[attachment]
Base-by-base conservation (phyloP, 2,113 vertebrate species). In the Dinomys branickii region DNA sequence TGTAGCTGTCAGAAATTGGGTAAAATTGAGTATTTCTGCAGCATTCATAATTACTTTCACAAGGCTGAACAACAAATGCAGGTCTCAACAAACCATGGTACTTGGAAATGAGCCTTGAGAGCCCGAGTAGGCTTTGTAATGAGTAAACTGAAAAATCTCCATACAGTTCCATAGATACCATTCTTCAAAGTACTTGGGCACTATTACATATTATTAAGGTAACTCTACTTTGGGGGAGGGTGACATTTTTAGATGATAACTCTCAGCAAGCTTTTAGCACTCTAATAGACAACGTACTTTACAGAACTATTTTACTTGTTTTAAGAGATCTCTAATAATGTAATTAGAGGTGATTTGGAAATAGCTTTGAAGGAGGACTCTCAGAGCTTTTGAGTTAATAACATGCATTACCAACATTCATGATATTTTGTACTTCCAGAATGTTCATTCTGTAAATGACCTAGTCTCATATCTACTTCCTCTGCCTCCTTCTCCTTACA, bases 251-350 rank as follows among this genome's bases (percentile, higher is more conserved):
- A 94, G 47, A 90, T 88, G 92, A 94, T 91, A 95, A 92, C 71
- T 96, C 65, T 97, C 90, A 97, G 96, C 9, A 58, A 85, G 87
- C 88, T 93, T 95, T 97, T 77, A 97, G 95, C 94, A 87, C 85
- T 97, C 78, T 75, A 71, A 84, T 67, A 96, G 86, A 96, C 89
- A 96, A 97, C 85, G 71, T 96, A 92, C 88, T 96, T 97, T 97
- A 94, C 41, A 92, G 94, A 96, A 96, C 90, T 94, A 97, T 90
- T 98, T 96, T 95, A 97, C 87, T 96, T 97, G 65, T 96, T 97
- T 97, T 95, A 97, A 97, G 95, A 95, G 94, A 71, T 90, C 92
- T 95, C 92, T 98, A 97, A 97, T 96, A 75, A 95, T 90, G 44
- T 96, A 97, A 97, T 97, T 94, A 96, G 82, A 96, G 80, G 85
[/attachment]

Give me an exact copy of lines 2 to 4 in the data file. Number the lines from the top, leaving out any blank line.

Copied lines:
- A 94, G 47, A 90, T 88, G 92, A 94, T 91, A 95, A 92, C 71
- T 96, C 65, T 97, C 90, A 97, G 96, C 9, A 58, A 85, G 87
- C 88, T 93, T 95, T 97, T 77, A 97, G 95, C 94, A 87, C 85